Wednesday, December 12, 2012

You can be good without religion

Many people have suggested that society needs religion to be good. In contrast, I think there's some decent evidence that more secular societies are better in many ways. According to The Moral Landscape, location 2557-62 on the kindle version:
And on almost every measure of societal health, the least religious countries are better off than the most religious. Countries like Denmark, Sweden, Norway, and the Netherlands—which are the most atheistic societies on earth—consistently rate better than religious nations on measures like life expectancy, infant mortality, crime, literacy, GDP, child welfare, economic equality, economic competitiveness, gender equality, health care, investments in education, rates of university enrollment, internet access, environmental protection, lack of corruption, political stability, and charity to poorer nations, etc.
He cites  "Society without God" by Phil Zuckerman.

Now I'm not saying that atheism is for everyone; I think many people are actually better off religious, whether you're better off religious depends a lot on your personal circumstances and background. But I do see this as good evidence that as America becomes more secular, it's not going to fall apart. It's entirely possible to have a good, non-religious society, and to be a good non-religious member of society. Many deists, atheists, and non-religious individuals have made very substantial contributions to society. I'll list a few of my favorites:

  • Thomas Jefferson
  • James Madison
  • Benjamin Franklin
  • Albert Einstein (seriously, I promise he didn't believe in a religious God)
  • Charles Darwin
  • Stephen Hawking
  • Bill Nye
  • A couple of my heroes, Bill Gates and Warren Buffett
  • George Soros
So there's no lack of awesome non-religious role models out there, including many of the founders of this country, our most prominent scientists, and the most generous philanthropists in the world. I hope that as America becomes more tolerant and diverse, that non-religious individuals and atheists like myself will be as accepted and trusted as religious individuals.


gavinomics said...

Do you admire anyone that is religious? If so, who?

Bennion said...

Sure. The Dalai Lama would be a prime example.

I admire great people for their good attributes, even if they have attributes I don't like. For example, Isaac Newton's scientific contributions astound me and inspire profound admiration, although he in other ways I think he was completely bonkers. Same with Gandhi, Martin Luther King Jr., Abraham Lincoln, George Washington, and many others.

The main point of my post, though, is to push back against people who think that if the country becomes less religious then it'll fall apart, or that non-religious people are less trustworthy.

gavinomics said...

I have never read Harris mostly because the impression I get from other thinkers is that his arguments are so embarrassingly bad. Perhaps that is a reflection of the type of philosophers and authors that I read—many who are non-religious though—but it seems that I have heard it from a few different authors so I never bothered reading anything by Harris.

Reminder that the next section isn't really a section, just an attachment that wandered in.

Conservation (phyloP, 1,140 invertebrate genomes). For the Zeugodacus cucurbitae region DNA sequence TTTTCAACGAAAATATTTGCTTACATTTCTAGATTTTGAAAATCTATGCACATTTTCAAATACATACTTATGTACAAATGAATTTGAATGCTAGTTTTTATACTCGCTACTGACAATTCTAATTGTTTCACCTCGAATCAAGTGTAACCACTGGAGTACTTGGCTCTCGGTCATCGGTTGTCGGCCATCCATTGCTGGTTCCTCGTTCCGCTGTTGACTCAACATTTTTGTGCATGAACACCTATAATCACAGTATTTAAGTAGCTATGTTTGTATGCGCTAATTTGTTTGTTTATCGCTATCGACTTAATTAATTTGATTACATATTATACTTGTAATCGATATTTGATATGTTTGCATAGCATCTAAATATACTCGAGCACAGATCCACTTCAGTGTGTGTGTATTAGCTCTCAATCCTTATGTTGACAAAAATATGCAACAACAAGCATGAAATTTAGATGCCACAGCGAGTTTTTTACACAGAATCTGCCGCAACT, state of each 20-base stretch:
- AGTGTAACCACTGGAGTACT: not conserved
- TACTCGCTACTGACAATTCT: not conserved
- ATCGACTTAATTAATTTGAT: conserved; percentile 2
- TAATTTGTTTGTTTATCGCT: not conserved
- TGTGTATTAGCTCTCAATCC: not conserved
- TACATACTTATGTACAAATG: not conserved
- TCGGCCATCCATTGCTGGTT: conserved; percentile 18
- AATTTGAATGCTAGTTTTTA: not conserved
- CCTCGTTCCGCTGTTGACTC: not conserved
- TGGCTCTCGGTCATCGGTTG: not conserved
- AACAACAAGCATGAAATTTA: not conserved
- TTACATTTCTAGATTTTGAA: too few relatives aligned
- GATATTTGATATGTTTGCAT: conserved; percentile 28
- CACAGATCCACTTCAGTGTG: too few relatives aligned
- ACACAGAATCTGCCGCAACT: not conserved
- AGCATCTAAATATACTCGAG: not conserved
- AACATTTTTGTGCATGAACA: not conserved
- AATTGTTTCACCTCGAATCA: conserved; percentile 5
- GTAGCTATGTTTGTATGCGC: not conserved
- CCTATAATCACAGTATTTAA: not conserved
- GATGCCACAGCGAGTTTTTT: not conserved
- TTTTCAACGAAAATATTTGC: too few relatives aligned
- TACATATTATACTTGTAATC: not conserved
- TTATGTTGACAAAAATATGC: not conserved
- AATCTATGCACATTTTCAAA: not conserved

As for his argument about scandinavian countries, it may be true that they have some of the aspects of "societal health" that Harris mentions, but I don't see much connection with religion. Take crime for example, my understanding is that crime is more prevalent in countries with high immigration and mobility. Immigration to America is much higher than immigration in the scandinavian countries mentioned. This evidence counts a big defeater to Harris' argument that religion causes crime. Also, if these Scandinavian countries are so great, why aren't immigrants trying so desperately to get into them.

Now crime happens to affect life expectancy. But, if you factor out crime and car accidents and factor in child deaths from other countries to more accurately reflect the statistics, then America has the highest life expectancy in the world (maybe Japan is a bit higher).

Religious America is also happier than the Scandinavian countries mentioned. In fact "Religious people are nearly twice as likely to say they are very happy about their lives as are secularists (43 percent to 23 percent)" —

Also, according to social scientist Patrick Fagan, kids who come from a family of much higher religious activity (regardless the religion) do better in school even when correcting for socioeconomic status. Religious children have lower rates of getting expelled or suspended from school. They have lower rates of theft, crime, drug and alcohol abuse. The more religious a women is, the more likely she is to get a bachelors degree. Among adults, more religious activity is strongly correlated with lower rates of adultery, and crime, and higher degrees of education.

Now you may say that correlation does not prove causation which is an appropriate objection, but if I can't use it, then it is not appropriate for Sam Harris to use it in the other direction. I only mentioned crime and life expectancy. I think it wouldn't be too hard to cast doubt on some of the other "societal health" indicators that Harris mentioned.

Bennion said...


I've enjoyed reading Sam Harris's books, although he doesn't build off any of the traditional moral philosophy literature, and writes simply for non-philosophers. I understand why traditional philosophers might not like that.

I personally do see some connection with religion, although I'm not certain which way the causation runs. Generally societies with a high level of social security have lower religious belief. I think that's partially because people with a lot of uncertainty in their lives need religion to cope with it. There's some research to support this.